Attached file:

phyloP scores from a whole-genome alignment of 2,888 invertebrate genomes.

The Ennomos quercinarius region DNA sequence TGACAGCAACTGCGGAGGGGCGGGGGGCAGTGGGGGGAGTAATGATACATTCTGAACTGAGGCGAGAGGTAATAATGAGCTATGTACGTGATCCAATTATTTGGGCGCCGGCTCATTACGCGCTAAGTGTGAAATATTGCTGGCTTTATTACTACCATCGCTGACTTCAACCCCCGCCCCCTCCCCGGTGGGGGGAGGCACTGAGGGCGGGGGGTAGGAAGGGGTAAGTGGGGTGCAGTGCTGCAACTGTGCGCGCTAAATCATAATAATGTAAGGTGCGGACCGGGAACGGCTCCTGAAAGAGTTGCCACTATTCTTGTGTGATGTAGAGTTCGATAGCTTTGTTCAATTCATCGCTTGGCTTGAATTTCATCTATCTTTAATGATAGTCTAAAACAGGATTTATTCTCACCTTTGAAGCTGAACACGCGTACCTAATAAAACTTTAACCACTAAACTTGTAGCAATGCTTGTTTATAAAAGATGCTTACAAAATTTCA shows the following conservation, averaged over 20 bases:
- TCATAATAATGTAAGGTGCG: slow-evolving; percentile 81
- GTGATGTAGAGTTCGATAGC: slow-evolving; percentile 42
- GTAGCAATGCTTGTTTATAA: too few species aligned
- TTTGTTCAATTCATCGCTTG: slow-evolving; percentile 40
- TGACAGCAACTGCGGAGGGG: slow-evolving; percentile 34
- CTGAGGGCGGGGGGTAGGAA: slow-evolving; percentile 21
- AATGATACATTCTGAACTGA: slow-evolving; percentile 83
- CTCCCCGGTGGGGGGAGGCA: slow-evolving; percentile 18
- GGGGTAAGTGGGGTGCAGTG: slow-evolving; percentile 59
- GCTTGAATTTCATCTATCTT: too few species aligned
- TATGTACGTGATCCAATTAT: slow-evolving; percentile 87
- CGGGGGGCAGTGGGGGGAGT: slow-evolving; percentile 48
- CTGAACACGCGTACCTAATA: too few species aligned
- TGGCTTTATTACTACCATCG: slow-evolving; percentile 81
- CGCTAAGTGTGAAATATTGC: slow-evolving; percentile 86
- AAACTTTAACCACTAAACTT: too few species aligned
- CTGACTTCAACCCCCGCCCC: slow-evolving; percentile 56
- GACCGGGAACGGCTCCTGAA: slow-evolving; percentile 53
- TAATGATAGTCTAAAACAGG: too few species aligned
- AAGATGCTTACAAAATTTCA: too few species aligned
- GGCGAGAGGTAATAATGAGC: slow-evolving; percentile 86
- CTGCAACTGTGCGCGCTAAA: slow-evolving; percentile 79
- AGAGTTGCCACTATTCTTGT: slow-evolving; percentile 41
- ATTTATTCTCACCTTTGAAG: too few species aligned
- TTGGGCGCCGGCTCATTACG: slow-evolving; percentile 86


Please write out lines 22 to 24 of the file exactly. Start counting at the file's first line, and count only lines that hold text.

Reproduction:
- AAGATGCTTACAAAATTTCA: too few species aligned
- GGCGAGAGGTAATAATGAGC: slow-evolving; percentile 86
- CTGCAACTGTGCGCGCTAAA: slow-evolving; percentile 79